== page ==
In a recent study published in Communications Biology, researchers evaluated the therapeutic efficacy of Navoximod, combined with herpes simplex 1 (HSV-1) virotherapy, against hepatocellular carcinoma (HCC).
Study: Navoximod modulates local HSV-1 replication to reshape tumor immune microenvironment for enhanced immunotherapy via an injectable hydrogel. Image Credit: PaeGAG/Shutterstock.com
Cancer immunotherapy has attained enormous success in treating various cancers. However, HCC threatens the efficacy of immunotherapeutics due to low response rates and adverse outcomes because of the complicated and potently immunosuppressive tumour microenvironment (TME). Thus, novel strategies are required to improve HCC outcomes.
Oncolytic virotherapy can destroy tumour cells and generate generalized anti-tumour immune responses. However, it has limited efficacy among humans due to impaired viral replication and the inability to overcome TME.
Anti-tumour immunological activation and antiviral immunological suppression must be carefully modulated and balanced to optimize virus-based therapies.
The indoleamine 2, 3-dioxygenase 1 (IDO1) protein is a critical immunosuppressive molecule that is reportedly upregulated in multiple tumours. IDOI inhibits cytotoxic [natural killer (NK) and cluster of differentiation 8-expressing (CD8+)] T and lymphocytes, improves regulatory T cell (Treg) activation, and facilitates myeloid-derived suppressor cell (MDSC) recruitment by accelerating the tryptophan to kynurenine conversion. Studies have reported IDO1 inhibitors as effective options for immunotherapy.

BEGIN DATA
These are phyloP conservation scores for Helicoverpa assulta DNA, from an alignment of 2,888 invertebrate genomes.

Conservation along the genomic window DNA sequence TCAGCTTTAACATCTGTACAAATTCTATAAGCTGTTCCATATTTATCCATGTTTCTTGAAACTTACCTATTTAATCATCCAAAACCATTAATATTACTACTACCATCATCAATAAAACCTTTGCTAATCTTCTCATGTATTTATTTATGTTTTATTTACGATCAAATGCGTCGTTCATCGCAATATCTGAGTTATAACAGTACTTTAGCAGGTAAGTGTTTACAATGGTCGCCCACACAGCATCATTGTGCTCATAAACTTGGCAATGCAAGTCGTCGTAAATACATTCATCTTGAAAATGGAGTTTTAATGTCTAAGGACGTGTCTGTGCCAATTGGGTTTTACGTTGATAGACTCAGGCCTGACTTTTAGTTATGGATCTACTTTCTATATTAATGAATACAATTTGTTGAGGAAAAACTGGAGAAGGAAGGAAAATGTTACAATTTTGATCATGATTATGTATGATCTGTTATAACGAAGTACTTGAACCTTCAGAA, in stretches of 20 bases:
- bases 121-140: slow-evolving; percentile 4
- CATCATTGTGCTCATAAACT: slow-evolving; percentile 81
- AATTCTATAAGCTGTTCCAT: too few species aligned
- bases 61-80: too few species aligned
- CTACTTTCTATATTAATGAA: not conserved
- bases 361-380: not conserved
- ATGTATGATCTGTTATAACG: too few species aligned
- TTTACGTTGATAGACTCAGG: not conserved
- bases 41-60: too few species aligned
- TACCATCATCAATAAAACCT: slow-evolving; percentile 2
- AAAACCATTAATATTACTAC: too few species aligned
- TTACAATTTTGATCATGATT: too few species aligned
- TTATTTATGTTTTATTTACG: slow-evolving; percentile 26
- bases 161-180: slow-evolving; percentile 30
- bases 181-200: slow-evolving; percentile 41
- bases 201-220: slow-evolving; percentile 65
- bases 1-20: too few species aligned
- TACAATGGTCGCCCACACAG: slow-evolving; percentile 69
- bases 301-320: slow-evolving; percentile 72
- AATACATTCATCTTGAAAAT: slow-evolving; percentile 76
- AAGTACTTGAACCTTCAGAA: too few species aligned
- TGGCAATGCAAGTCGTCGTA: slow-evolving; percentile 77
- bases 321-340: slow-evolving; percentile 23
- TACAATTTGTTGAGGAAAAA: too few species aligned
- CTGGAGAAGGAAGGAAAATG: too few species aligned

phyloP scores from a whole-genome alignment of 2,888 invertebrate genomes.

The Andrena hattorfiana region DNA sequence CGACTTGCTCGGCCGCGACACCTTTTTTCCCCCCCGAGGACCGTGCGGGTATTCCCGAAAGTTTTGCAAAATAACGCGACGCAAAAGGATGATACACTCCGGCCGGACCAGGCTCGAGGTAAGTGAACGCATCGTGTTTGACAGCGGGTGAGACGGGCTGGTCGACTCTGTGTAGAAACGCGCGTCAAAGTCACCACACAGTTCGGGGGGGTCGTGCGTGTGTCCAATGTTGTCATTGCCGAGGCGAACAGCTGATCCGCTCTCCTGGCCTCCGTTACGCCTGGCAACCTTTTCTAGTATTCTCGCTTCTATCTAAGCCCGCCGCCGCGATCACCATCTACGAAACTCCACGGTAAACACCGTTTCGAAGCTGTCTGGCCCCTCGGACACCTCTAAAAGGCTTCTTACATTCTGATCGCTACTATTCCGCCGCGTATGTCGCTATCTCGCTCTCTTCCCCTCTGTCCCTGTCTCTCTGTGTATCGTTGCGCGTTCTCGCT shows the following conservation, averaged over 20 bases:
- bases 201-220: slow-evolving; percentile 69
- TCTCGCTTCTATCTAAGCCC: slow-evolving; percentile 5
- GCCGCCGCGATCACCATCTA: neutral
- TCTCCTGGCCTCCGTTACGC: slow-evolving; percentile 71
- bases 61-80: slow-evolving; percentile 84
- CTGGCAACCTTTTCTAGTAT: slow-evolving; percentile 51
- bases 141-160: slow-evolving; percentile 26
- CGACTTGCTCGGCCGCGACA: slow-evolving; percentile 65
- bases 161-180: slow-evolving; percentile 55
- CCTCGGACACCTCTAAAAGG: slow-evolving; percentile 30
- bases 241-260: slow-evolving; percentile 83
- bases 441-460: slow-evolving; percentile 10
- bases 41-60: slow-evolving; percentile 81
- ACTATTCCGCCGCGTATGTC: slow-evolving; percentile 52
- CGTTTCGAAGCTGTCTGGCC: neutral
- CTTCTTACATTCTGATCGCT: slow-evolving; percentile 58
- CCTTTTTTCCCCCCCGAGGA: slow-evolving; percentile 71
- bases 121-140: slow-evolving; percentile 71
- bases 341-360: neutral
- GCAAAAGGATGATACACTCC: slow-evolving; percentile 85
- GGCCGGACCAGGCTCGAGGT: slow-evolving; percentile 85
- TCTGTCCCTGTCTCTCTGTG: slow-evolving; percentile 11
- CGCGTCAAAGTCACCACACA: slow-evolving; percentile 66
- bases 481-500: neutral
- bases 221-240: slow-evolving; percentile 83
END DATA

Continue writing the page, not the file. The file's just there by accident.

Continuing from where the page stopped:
About the study
The present study investigated whether Navoximod, an indoleamine 2, 3-dioxygenase 1 (IDO1) inhibitor, could boost HSV-1-based therapy and improve HCC outcomes.
The team loaded Navoximod and HSV-1 in an injectable and biocompatible hydrogel for local-level drug delivery and maximized viral distribution for HCC for virotherapy. They performed single-cell ribonucleic acid sequencing (scRNA-seq) to assess immunological profiles at the tumour site.
The study then explored interferon-stimulated genes (ISGs) that inhibit HSV-1 proliferation to optimize oncolytic immunotherapy based on HSV-1.
Green fluorescent protein (GFP) signals generated from GFP-tagged HSV-1 were also used to evaluate HSV-1 multiplication. In addition, quantitative polymerase chain reaction (qPCR) and western blot analyses were performed to assess IDO1 levels in Hepa1-6 cells following HSV-1 treatment.
The impact of Navoximod on HSV-1 multiplication was verified using SMMC-7721 (human hepatocellular carcinoma) cells, 4T1 (murine breast cancer) cells, and in vivo using the rabbit VX-2 liver cancer model.
Silk-hydrogels were generated from cocoons to deliver the oncolytic virus. Scanning electron microscopy (SEM) and confocal microscopy (CFM) were performed to evaluate hydrogel porosity and virion distribution.
The team measured HSV-1 deoxyribonucleic acid (DNA) levels in the nervous system, blood, and peripherally located organs following subcutaneous hydrogel injections to assess their cytotoxicity.